Misuse of carbon dioxide can also cause headaches, difficulty breathing, increased heart rate, elevated blood pressure, coma, and convulsions, also according to the Center for Disease Control and Prevention.

Organic pesticides may not be as effective as their synthetic counterparts. Gopher activity in Irvine parks increased from 69 to 94 work requests, while fire ant complaints increased from 49 in 2019 to 69 in 2020, according to their Integrated Pest Management annual report.

Pulling Weeds Out by Hand, or by…Biological Control? 

A few cities in the county have their weeds pulled by hand, like Irvine has stated in their annual report, but this comes at the cost of hiring and paying more workers to pull those weeds, which the City of Orange has stated in their own Integrated Pest Management Guidelines.

Species like common couch, creeping thistle, nut grass, ground ivy and chickweed cannot be controlled with organic herbicide alone and therefore must be dug out of the ground, stated in Irvine’s annual report.

The last option for weed and pest control is through biological control. 

Biological control uses organisms which are referred to as “beneficials”, “natural enemies”, or “biocontrols,” according to University of California Agriculture and Natural Resources.

The most commonly used organisms are predators and parasites. 

In 2020, nearly one million beneficial insects were released in parks around Orange County to combat destructive pests, including tiny wasps that were released to kill citrus tree pests, according to the California Department of Food and Agriculture.

Goats are sometimes used to eat invasive plants. Photo Courtesy of Sage Environmental Group.

Irvine uses grazing goats in the Village of Turtle Rock for vegetation management, but are also used as a fire control method, found on Sage Environmental Group’s website who worked with the City on this venture.

Joe Dillman, Irvine’s Public Services Manager, elaborated on the goats’ environmental role.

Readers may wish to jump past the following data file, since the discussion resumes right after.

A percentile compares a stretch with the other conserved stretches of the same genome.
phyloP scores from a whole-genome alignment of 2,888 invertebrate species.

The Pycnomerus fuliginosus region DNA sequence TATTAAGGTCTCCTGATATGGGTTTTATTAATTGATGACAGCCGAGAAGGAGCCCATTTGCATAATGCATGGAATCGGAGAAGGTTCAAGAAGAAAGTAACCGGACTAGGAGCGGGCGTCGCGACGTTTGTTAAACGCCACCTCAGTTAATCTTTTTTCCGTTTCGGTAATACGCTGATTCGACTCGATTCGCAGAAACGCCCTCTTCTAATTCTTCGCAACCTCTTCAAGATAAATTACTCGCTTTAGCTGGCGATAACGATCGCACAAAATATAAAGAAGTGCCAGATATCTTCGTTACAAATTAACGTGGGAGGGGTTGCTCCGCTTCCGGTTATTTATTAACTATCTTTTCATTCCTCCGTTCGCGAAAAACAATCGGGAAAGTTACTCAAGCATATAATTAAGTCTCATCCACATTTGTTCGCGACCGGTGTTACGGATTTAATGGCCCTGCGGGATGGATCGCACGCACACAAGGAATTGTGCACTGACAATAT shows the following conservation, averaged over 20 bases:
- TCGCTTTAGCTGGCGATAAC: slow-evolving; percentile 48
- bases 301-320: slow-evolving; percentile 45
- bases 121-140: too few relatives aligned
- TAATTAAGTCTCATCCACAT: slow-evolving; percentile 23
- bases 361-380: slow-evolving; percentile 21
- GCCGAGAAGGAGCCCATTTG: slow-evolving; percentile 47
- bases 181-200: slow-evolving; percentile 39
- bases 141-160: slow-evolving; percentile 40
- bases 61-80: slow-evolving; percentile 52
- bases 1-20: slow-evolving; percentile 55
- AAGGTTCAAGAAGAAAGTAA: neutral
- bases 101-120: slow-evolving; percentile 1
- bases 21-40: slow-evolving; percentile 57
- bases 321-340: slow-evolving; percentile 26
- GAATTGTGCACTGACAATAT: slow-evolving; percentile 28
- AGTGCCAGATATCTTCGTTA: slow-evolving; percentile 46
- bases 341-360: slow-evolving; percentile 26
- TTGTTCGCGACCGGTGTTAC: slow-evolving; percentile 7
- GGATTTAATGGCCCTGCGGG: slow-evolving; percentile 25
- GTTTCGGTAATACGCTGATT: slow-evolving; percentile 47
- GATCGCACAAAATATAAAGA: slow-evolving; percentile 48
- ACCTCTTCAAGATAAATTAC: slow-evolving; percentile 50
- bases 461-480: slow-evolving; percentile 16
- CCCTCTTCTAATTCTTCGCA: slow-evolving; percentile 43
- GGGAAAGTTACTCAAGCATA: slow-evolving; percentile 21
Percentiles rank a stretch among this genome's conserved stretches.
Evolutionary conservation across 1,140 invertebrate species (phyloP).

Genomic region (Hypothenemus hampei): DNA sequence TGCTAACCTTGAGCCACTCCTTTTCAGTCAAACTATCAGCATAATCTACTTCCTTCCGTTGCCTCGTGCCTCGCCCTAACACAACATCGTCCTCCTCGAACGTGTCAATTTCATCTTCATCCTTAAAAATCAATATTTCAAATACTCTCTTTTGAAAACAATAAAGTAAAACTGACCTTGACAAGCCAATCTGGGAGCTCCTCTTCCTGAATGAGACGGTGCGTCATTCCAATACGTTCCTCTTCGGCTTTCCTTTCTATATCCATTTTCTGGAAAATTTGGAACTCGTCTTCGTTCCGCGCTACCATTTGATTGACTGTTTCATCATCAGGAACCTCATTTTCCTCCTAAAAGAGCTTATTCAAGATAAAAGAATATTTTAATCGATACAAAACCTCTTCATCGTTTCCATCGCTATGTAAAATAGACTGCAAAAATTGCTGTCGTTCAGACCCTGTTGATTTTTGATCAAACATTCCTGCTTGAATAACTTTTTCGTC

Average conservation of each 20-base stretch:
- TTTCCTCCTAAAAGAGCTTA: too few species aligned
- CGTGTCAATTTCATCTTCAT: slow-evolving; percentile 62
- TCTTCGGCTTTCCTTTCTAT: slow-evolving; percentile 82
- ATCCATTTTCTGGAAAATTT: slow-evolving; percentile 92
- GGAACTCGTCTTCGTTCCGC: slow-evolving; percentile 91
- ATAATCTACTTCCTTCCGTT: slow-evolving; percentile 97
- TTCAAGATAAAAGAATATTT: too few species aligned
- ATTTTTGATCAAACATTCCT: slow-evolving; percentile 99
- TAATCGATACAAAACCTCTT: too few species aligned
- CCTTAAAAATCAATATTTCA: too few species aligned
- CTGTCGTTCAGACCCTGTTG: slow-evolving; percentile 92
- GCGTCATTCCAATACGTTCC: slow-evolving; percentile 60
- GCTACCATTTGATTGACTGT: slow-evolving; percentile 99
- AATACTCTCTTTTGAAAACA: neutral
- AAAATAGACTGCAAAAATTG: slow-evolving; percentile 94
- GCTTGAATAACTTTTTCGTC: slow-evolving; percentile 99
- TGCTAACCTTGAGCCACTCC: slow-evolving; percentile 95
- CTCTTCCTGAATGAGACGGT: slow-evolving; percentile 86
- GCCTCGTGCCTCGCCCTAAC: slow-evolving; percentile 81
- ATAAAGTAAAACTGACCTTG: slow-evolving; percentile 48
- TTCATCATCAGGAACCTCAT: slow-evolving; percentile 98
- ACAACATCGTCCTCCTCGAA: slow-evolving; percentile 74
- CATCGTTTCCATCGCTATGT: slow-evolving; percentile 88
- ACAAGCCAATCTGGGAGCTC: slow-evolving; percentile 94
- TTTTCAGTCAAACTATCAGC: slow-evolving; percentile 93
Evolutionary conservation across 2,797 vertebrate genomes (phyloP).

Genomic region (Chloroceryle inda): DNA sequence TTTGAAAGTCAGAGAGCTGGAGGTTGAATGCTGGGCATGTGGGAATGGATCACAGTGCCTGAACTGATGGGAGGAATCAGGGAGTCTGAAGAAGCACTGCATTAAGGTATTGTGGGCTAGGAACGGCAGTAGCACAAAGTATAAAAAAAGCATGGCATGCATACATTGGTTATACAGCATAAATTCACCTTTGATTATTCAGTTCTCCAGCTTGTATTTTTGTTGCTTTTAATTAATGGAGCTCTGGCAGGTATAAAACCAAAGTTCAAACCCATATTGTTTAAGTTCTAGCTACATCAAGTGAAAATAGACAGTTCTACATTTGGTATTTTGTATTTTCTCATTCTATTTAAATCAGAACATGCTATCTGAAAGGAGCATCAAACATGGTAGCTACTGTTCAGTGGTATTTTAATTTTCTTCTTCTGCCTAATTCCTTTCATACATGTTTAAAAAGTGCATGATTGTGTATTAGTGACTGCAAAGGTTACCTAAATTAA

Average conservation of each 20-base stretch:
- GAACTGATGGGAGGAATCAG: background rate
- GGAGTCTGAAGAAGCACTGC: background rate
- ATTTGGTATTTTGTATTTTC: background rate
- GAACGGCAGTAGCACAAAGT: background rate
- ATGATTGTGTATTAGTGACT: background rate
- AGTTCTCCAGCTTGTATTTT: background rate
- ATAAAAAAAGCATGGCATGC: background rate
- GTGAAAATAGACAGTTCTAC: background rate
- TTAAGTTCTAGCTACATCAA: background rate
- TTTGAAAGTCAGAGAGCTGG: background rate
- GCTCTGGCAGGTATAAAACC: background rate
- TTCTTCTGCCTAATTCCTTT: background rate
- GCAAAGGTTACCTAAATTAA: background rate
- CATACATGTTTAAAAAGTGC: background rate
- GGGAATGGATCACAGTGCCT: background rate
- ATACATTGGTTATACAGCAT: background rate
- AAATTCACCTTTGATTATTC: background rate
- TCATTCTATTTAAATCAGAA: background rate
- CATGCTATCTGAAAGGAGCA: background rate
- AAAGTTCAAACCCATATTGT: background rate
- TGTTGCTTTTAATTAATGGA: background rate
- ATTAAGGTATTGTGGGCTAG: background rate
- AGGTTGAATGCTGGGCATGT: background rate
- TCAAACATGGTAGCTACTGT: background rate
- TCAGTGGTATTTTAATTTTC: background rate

“They are a big help to wildfire prevention,” said Dillman. “In addition to the fuel reduction and fire suppression benefits, grazing can also moderate densities of invasive plants. This benefit reduces the invasive plant’s competitive ability within the native plant community.”

The budgeted amount for the goats in 2020 amounted to $81,780 to graze 116 acres ($705 per acre).

There is also a contractor to provide necessary on-call, around-the-clock staffing, according to Dillman. Herding dogs are used to coralle the goats as well as a perimeter fence to keep the grazing within a dedicated area.

“Fuel reduction projects that utilize goats or other types of mechanical equipment have been shown to reduce the fire’s intensity, and improve fire suppression efforts.”

Joe Dillman, Irvine’s Public Services Manager

“The prime time to graze is in the spring (typically February through May). We have tried grazing other times of year, but have found the spring to be most beneficial.”

Orange County Mosquito and Vector Control District, an independent special district that provides public health services to all of Orange County, handles pests such as mosquitos, fire ants, and rats.

With mosquitos being one of the most irritating pests to keep away, Heather Hyland, spokesperson for the Orange County Mosquito and Vector District, said a host of approaches are needed to curb the pest problem.

“We use an integrated pest management system,” Hyland said. “It relies on education, source reduction, biological control, and then chemical control, when warranted.”

According to Hyland, the source reduction is the act of removing attractors. 

Stock photo of mosquito.

For mosquitoes, standing water is removed. For rats it would be food sources, or sources of shelter. 

In the cases where standing water cannot be removed, other biological control reinforcements are brought in.

“That would be mosquito fish,” Hyland said. “In the event that we can’t put in mosquito fish because there’s other fish in the water, we move onto chemical control.”

For chemical control, Larvicide is applied as a film on top of the water source. It uses BTI, an organic bacteria that targets the mosquito. Coconut oil is also applied to suffocate them, according to Hyland.

Story written by Zia Zografos. Edited by Cienna Roget.